Living“You are the worst mother in the world”: how...

“You are the worst mother in the world”: how to react to those phrases that your adolescent son says to you but does not mean

“You are the worst mother in the world.” “I don’t want to see you again in my life.” These and other similar ones are somewhat hurtful phrases that we have sometimes heard from our adolescent children and that it is normal that they do not leave us indifferent.

We cannot tell you how you “should” react to these types of phrases, because each one reacts as they can or knows how, but we can encourage you to give them a spin and take into account some ideas that we propose so as not to take them personally.

Keep in mind that these phrases your children do not feel , and surely after saying them they will regret it and feel bad. So how do you react or respond to them?

Does my son really think what he says?

“You are the worst mother in the world”, “I can’t stand you”, “I wish I didn’t live here”, “I don’t want to see you anymore”… Have you ever heard this phrase from your teenage son? They are phrases that are not pleasant to hear, but in this article we invite you to change the approach with which you listen to them, give them a spin and learn to react to them.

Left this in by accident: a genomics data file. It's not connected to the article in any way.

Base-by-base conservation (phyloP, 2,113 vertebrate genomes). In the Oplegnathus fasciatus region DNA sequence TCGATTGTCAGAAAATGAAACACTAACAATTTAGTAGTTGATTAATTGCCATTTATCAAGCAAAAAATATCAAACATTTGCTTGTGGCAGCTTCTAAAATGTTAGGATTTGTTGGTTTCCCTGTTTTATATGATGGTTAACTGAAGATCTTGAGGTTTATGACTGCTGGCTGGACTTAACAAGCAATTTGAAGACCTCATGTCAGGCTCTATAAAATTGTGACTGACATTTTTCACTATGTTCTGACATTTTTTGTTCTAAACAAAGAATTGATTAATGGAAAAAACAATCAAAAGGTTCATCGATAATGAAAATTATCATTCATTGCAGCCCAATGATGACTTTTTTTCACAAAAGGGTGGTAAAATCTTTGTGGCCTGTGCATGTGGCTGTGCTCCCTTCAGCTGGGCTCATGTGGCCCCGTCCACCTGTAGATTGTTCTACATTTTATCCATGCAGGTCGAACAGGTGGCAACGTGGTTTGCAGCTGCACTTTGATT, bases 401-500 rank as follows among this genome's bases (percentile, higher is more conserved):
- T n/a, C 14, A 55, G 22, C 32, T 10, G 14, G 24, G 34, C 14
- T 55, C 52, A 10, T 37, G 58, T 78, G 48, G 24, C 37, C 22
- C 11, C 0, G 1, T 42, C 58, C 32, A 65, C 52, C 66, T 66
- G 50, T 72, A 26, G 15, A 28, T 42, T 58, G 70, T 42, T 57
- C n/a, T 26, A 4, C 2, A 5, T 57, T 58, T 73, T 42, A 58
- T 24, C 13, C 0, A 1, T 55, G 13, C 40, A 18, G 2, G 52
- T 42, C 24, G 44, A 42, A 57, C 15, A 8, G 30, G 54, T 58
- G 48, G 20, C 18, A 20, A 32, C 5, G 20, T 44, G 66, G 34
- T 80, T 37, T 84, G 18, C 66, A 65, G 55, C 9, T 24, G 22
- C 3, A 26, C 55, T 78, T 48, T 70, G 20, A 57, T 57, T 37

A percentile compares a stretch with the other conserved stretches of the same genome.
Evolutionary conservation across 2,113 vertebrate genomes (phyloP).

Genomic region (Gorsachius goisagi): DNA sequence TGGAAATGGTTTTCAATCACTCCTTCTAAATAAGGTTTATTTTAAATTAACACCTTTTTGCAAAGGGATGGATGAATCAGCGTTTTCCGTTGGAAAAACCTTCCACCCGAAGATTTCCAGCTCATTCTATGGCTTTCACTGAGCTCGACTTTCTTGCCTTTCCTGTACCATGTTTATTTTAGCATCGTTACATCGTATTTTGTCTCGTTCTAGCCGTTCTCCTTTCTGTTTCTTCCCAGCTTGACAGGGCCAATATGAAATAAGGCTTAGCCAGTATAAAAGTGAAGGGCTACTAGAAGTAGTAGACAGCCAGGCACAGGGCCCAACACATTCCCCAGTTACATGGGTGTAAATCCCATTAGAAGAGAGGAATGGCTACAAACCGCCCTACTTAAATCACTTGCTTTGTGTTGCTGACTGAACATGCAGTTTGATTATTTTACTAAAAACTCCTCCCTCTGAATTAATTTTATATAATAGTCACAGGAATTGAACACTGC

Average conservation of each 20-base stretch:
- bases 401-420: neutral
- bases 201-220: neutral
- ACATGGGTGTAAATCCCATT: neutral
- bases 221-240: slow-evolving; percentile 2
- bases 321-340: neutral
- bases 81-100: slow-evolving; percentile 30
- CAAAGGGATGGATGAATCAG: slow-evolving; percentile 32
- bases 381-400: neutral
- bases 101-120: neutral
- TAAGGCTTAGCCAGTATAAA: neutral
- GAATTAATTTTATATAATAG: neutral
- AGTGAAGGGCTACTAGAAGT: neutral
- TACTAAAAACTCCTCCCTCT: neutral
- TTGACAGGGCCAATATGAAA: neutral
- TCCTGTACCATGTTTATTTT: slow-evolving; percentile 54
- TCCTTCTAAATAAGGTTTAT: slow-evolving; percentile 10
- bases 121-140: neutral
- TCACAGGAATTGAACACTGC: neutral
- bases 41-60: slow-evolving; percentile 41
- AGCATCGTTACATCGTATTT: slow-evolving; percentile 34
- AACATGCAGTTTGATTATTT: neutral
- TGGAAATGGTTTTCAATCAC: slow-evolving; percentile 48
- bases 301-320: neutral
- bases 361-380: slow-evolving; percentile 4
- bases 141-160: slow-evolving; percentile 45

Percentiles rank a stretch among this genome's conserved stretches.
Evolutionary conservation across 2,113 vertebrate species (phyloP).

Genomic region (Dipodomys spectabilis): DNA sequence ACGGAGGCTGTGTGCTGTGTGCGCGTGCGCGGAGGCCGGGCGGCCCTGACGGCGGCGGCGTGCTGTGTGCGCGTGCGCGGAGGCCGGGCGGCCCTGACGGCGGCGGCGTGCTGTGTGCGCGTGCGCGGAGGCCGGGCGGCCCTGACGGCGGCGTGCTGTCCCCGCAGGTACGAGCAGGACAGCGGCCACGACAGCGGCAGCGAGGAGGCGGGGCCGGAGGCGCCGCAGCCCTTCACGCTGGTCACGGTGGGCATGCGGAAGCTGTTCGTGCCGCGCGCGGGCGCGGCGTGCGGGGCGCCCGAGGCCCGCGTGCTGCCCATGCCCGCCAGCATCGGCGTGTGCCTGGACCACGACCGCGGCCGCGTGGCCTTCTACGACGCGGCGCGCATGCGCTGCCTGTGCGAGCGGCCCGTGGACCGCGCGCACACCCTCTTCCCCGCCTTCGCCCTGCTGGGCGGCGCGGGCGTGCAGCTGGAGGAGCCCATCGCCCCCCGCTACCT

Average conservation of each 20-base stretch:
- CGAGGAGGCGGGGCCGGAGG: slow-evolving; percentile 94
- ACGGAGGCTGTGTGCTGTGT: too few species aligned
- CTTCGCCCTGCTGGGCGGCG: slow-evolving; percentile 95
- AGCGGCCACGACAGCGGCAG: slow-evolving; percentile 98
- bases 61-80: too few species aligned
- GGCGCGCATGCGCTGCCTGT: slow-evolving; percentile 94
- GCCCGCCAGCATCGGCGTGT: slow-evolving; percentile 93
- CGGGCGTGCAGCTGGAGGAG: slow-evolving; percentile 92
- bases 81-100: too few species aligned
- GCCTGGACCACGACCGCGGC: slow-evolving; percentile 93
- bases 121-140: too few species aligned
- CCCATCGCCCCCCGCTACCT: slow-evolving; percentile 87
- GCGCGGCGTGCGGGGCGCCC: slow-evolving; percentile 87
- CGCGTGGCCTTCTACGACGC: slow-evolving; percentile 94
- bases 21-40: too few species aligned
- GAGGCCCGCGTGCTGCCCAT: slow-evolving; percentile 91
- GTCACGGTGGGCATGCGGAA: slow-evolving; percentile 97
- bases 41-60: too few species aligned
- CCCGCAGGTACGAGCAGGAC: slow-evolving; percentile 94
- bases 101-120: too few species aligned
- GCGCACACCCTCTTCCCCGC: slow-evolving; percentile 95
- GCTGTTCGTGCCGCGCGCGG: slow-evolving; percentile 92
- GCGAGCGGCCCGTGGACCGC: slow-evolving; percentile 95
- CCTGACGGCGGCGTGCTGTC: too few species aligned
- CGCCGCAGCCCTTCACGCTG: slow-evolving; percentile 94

And it is that, keep in mind that these types of phrases are usually said by adolescents in moments of high tension , anger, irritability, impulsiveness, rage or any other intense emotion that is dominating them at that moment. Other times they seek to make us angry, but they are not born from a state of prior reflection.

Therefore, they are phrases that your child surely does not think or feel, but says at that specific moment as a result of anger or the intensity of the moment. That is why you should not take them too seriously, although neither should you act as if nothing happened. So how do you react to them? We give you some keys.

They are phrases that surely our adolescent children do not think or feel, that they say as a result of anger or the intensity of the moment.

How to react to those phrases from your teenager

1. Do not stay alone with the phrase: go one step further

When our children say these phrases to us, they accompany their verbal language with a non-verbal language, that is, with a series of gestures, with a loud and angry tone, even with shouts… thus, the emotion they transmit can be rage, anger, exhaustion…

Therefore, instead of staying on that specific phrase (although we know that what hurts is the tone and how it is said), try to go a little further. This means contextualizing the message in the moment you are in (for example, a heated argument) and understanding your child in its entirety; in his emotion and not only in his words.